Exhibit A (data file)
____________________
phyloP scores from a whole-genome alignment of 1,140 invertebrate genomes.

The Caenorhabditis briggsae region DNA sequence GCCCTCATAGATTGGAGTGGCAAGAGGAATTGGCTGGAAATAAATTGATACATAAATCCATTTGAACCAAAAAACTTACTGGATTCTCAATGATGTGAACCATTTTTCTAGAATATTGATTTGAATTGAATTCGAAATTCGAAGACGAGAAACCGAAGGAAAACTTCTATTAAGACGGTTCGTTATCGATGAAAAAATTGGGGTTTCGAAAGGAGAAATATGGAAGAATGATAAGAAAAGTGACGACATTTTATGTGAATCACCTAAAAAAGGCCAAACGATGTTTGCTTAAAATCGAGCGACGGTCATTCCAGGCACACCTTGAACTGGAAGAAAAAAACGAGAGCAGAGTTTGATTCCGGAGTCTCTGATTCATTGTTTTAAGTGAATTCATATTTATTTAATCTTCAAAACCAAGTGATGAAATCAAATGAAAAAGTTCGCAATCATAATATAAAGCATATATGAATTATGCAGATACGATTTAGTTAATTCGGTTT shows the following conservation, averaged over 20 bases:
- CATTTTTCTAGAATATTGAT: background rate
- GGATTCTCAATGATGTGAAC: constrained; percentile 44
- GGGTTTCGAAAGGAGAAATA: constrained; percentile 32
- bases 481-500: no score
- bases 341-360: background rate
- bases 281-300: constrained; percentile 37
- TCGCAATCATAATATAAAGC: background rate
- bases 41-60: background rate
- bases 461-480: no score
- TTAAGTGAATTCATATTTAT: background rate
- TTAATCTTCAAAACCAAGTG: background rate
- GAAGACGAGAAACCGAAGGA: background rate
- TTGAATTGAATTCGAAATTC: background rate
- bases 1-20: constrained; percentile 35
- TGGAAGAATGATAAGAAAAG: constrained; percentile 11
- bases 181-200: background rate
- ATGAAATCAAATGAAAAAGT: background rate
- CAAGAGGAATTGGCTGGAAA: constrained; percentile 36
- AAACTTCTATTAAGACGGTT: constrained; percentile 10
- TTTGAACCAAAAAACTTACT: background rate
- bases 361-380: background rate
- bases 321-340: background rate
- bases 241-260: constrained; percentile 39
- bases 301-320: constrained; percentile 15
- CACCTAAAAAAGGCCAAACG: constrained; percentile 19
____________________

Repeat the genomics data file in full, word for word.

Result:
phyloP scores from a whole-genome alignment of 1,140 invertebrate genomes.

The Caenorhabditis briggsae region DNA sequence GCCCTCATAGATTGGAGTGGCAAGAGGAATTGGCTGGAAATAAATTGATACATAAATCCATTTGAACCAAAAAACTTACTGGATTCTCAATGATGTGAACCATTTTTCTAGAATATTGATTTGAATTGAATTCGAAATTCGAAGACGAGAAACCGAAGGAAAACTTCTATTAAGACGGTTCGTTATCGATGAAAAAATTGGGGTTTCGAAAGGAGAAATATGGAAGAATGATAAGAAAAGTGACGACATTTTATGTGAATCACCTAAAAAAGGCCAAACGATGTTTGCTTAAAATCGAGCGACGGTCATTCCAGGCACACCTTGAACTGGAAGAAAAAAACGAGAGCAGAGTTTGATTCCGGAGTCTCTGATTCATTGTTTTAAGTGAATTCATATTTATTTAATCTTCAAAACCAAGTGATGAAATCAAATGAAAAAGTTCGCAATCATAATATAAAGCATATATGAATTATGCAGATACGATTTAGTTAATTCGGTTT shows the following conservation, averaged over 20 bases:
- CATTTTTCTAGAATATTGAT: background rate
- GGATTCTCAATGATGTGAAC: constrained; percentile 44
- GGGTTTCGAAAGGAGAAATA: constrained; percentile 32
- bases 481-500: no score
- bases 341-360: background rate
- bases 281-300: constrained; percentile 37
- TCGCAATCATAATATAAAGC: background rate
- bases 41-60: background rate
- bases 461-480: no score
- TTAAGTGAATTCATATTTAT: background rate
- TTAATCTTCAAAACCAAGTG: background rate
- GAAGACGAGAAACCGAAGGA: background rate
- TTGAATTGAATTCGAAATTC: background rate
- bases 1-20: constrained; percentile 35
- TGGAAGAATGATAAGAAAAG: constrained; percentile 11
- bases 181-200: background rate
- ATGAAATCAAATGAAAAAGT: background rate
- CAAGAGGAATTGGCTGGAAA: constrained; percentile 36
- AAACTTCTATTAAGACGGTT: constrained; percentile 10
- TTTGAACCAAAAAACTTACT: background rate
- bases 361-380: background rate
- bases 321-340: background rate
- bases 241-260: constrained; percentile 39
- bases 301-320: constrained; percentile 15
- CACCTAAAAAAGGCCAAACG: constrained; percentile 19